decided: June 9, 1988.
COMMONWEALTH OF PENNSYLVANIA, DEPARTMENT OF TRANSPORTATION, BUREAU OF DRIVER LICENSING, APPELLANT
RICARDO DLUBAK, APPELLEE
Appeal from the Order of the Court of Common Pleas of Butler County in the case of Commonwealth v. Ricardo Dlubak, Misc. Dkt. No. 85-200.
Christopher J. Clements, Assistant Counsel, with him, Harold H. Cramer, Assistant Counsel, John L. Heaton, Chief Counsel, for appellant.
Ricardo Dlubak, for himself.
Judges Doyle and McGinley, and Senior Judge Kalish, sitting as a panel of three. Opinion by Judge Doyle.
[ 117 Pa. Commw. Page 45]
This is an appeal by the Department of Transportation (DOT) from an order of the Court of Common Pleas of Butler County which reversed DOT's action in suspending the operating privileges of Ricardo Dlubak (Licensee) pursuant to Section 1543(c) of the Vehicle Code, 75 Pa. C. S. § 1543(c) (driving while under a suspension).
It is uncontested that Licensee had been found guilty of this offense by the District Justice on August 20, 1985. The trial court recognized this fact at the de novo hearing, and, in addition, Licensee admitted to it at the hearing. The trial court determined, however, that because the District Justice had not advised Licensee that a plea of guilty (which did not occur because Licensee was found guilty) would result in an automatic suspension, the DOT action should be reversed. The trial court also determined that Licensee had a plausible defense in that he was never aware that he was driving while under a suspension. Licensee's unawareness was due to a change of his address which had been sent to DOT by the local AAA Club, but apparently never was received. Based upon these findings, the trial court determined that suspending Licensee's operating privileges would be an "extremely unjust result and that the defendant would be most likely deprived of his livelihood even though he had no knowledge that he was violating the law." Accordingly, the trial court sustained Licensee's appeal. This appeal ensued.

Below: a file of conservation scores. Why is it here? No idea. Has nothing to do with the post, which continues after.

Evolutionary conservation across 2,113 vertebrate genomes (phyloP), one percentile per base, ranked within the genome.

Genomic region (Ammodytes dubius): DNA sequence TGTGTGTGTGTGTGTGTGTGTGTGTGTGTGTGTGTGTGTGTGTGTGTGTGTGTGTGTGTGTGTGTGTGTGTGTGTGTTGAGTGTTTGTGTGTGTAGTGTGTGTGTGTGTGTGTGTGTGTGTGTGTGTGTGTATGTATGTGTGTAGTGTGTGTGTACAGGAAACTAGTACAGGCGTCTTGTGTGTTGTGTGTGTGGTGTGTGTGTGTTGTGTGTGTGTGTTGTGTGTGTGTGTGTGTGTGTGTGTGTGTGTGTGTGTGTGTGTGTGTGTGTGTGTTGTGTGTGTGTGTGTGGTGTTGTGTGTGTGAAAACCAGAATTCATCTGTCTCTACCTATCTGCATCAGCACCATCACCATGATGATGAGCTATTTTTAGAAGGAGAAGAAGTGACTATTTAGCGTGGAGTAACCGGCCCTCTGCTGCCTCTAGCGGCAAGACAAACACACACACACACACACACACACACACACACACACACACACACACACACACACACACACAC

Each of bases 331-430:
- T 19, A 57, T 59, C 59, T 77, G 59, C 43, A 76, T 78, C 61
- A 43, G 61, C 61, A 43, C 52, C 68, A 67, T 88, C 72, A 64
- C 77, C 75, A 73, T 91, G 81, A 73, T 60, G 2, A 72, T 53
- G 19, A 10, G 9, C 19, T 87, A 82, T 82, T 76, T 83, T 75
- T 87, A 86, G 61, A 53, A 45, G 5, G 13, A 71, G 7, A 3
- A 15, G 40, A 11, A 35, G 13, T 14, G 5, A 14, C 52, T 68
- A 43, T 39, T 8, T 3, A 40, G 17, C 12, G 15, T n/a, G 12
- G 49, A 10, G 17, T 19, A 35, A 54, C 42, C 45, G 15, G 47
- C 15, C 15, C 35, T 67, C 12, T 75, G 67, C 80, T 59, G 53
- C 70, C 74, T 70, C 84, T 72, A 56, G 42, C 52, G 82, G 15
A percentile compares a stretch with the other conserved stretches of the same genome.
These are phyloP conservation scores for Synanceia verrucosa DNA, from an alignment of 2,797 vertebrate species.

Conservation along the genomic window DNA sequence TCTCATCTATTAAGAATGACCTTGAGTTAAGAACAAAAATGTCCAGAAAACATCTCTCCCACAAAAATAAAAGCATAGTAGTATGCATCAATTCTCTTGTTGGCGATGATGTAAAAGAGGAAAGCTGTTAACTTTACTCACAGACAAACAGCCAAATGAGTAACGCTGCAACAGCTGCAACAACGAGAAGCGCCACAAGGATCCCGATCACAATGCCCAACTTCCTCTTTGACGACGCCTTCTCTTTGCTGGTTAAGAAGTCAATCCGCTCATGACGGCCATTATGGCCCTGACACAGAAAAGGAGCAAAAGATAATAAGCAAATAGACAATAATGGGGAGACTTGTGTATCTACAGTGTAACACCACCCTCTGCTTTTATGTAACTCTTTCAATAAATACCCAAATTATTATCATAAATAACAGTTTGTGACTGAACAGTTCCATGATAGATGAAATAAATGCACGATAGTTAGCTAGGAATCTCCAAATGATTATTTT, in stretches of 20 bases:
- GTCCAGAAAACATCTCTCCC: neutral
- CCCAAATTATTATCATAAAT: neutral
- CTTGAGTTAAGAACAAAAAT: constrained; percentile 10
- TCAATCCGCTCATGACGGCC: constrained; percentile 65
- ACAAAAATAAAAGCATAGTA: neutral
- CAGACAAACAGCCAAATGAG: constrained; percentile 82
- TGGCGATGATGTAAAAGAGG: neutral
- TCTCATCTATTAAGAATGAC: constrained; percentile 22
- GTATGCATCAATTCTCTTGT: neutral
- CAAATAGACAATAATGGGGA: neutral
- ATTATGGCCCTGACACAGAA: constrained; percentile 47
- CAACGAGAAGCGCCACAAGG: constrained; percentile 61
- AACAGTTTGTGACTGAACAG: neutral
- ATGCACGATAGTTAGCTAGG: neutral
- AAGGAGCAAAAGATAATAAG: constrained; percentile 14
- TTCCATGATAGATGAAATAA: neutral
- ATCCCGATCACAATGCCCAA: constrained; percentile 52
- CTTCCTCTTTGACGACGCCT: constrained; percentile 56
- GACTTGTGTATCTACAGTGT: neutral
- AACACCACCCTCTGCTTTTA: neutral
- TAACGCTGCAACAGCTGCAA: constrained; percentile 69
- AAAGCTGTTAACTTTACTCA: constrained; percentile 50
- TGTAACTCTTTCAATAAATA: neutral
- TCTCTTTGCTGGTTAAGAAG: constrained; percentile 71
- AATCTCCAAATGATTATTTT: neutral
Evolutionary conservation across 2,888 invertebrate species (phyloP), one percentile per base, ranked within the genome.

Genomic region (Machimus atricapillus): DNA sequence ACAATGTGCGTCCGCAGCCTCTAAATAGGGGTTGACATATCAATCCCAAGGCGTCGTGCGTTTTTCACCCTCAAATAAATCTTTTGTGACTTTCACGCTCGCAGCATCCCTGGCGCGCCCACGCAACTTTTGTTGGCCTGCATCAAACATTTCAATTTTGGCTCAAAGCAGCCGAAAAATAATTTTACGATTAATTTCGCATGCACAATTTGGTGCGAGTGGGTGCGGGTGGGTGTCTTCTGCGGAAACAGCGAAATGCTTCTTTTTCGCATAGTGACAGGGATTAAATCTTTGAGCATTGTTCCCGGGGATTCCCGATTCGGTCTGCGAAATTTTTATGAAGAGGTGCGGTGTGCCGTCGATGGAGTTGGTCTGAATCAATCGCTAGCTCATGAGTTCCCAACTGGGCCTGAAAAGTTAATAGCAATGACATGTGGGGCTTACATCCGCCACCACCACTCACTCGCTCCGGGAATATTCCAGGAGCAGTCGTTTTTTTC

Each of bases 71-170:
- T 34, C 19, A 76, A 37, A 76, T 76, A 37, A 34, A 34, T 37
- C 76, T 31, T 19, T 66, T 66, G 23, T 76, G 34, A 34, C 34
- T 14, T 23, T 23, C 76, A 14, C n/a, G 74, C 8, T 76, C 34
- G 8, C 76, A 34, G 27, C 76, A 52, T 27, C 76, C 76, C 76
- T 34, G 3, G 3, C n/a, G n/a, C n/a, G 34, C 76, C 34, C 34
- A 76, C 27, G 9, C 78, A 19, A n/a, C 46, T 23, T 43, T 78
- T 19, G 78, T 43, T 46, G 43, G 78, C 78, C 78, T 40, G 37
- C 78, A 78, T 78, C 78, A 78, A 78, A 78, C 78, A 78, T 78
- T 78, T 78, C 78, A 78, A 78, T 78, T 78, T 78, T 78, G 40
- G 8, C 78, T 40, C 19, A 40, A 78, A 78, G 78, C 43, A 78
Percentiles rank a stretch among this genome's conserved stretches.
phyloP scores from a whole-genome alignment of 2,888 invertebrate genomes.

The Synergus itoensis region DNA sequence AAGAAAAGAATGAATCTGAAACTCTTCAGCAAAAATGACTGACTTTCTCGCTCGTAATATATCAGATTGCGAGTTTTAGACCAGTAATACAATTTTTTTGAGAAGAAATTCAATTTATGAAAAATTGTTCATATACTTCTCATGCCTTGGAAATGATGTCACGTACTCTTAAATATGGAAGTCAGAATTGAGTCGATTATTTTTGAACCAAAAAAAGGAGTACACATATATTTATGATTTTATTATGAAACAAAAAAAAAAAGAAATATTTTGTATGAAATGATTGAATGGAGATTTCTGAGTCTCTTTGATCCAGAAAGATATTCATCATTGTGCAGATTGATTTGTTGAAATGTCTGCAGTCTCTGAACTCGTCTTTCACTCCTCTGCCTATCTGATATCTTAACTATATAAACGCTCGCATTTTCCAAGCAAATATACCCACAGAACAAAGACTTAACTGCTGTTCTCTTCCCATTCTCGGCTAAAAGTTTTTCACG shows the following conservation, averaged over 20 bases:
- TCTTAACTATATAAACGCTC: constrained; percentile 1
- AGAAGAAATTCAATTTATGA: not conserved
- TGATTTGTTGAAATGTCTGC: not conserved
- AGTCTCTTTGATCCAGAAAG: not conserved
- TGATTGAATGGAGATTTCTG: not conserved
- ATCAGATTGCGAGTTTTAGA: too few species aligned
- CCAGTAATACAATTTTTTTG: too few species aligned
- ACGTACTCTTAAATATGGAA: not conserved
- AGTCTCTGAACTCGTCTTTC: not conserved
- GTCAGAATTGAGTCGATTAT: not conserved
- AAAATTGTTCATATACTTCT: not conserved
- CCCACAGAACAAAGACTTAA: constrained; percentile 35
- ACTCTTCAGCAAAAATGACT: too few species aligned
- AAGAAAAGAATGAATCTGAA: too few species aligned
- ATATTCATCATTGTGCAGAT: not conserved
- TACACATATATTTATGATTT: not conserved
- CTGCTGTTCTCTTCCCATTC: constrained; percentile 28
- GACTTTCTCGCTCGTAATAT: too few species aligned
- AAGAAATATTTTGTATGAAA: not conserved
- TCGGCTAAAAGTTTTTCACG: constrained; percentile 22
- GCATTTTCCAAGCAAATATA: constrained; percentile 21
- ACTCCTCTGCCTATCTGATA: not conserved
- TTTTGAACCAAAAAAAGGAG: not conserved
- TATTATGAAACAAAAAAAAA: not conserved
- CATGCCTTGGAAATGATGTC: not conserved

Our scope of review over the determination of the trial court is limited to determining whether its findings of fact are substantiated by competent evidence and whether it committed an error of law. Phillips v. Commonwealth,
[ 117 Pa. Commw. Page 4684]
Pa. Commonwealth Ct. 217, 219 n.1, 478 A.2d 958, 959 n.1 (1984). Upon receipt of a certified record of conviction for a violation of Section 1543(a) of the Vehicle Code, DOT is required to revoke the licensee's operating privileges for a period of six months pursuant to Section 1543(c). Our review of such a revocation is limited to determining whether the licensee has, in fact, been convicted of a traffic violation and whether DOT has observed the mandatory provisions of the Vehicle Code. Kuzar v. Department of Transportation, Bureau of Traffic Safety, 96 Pa. Commonwealth Ct. 626, 508 A.2d 397 (1986). Further, once the criminal conviction is established, the propriety of that conviction is not subject to collateral attack in the DOT license suspension proceeding. Id.; Department of Transportation, Bureau of Traffic Safety v. Pattison, 52 Pa. Commonwealth Ct. 1, 415 A.2d 435 (1980).
Here, it is evident that the trial court erred when it considered the question of whether the Licensee should have been convicted. Such consideration involved the type of collateral attack which Pattison and Kuzar forbid.
Because we have determined that the trial court committed an error of law in permitting a collateral attack on the underlying criminal conviction, we must reverse its order.
Now, June 9, 1988, the order of the Court of Common Pleas of Butler County in the above-captioned matter is hereby reversed and the suspension of Licensee's operating privileges is reinstated.
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